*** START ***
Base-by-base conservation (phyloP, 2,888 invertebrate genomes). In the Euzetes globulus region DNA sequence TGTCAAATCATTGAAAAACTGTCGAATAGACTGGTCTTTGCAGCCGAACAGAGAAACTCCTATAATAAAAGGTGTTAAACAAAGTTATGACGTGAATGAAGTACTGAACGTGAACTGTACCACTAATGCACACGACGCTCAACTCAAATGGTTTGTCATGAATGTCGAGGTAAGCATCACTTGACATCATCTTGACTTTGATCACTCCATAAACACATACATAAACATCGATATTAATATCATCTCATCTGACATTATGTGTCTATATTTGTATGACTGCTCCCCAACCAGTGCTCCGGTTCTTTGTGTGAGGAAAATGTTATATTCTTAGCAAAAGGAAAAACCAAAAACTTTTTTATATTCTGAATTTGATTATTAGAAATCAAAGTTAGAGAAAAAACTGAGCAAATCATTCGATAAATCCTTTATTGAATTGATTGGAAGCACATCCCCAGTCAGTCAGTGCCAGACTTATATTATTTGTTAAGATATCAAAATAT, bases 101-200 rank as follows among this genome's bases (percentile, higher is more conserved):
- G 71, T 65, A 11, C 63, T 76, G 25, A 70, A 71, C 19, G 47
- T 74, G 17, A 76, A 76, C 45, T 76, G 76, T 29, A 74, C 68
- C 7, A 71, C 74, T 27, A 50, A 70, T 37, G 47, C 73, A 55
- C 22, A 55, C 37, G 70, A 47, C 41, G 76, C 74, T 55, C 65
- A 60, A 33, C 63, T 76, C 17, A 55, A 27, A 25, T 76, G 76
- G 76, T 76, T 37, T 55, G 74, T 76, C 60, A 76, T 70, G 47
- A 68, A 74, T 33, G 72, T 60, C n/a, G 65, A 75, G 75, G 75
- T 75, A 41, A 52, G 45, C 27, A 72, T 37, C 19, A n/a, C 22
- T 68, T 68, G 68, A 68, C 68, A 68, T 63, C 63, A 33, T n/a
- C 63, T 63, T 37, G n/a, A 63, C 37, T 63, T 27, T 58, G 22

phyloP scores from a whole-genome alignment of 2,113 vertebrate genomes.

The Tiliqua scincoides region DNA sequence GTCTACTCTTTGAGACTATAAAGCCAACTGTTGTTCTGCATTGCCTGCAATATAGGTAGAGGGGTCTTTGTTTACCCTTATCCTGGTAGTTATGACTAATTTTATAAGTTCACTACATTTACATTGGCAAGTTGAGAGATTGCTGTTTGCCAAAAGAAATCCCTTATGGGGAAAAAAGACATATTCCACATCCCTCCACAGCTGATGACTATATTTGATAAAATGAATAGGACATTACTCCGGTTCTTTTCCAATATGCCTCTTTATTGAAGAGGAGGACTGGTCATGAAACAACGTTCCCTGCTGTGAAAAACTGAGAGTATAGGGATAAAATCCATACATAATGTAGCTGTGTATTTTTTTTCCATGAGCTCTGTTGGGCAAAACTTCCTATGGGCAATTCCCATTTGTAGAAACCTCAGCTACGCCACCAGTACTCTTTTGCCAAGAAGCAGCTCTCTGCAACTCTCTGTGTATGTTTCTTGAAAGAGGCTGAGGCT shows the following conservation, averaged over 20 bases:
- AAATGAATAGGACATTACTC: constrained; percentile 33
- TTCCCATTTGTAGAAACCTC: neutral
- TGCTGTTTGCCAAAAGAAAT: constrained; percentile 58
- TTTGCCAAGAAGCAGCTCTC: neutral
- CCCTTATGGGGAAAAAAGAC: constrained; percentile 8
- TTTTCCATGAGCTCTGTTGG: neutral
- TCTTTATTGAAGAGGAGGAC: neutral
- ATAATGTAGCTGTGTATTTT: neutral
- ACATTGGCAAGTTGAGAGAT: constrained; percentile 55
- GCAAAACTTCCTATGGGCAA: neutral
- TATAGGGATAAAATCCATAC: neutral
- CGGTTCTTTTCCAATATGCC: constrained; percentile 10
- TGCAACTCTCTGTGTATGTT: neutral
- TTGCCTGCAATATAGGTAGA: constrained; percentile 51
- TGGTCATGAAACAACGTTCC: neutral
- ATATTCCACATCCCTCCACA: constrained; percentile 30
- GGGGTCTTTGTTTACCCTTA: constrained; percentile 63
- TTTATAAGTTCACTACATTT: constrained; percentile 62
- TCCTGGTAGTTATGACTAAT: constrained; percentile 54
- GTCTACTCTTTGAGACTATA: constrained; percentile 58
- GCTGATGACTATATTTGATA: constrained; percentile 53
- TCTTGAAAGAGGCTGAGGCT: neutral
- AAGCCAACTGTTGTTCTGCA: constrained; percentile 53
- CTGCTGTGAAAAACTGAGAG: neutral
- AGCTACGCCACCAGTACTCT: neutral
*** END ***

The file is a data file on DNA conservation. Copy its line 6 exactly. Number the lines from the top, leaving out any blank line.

- A 60, A 33, C 63, T 76, C 17, A 55, A 27, A 25, T 76, G 76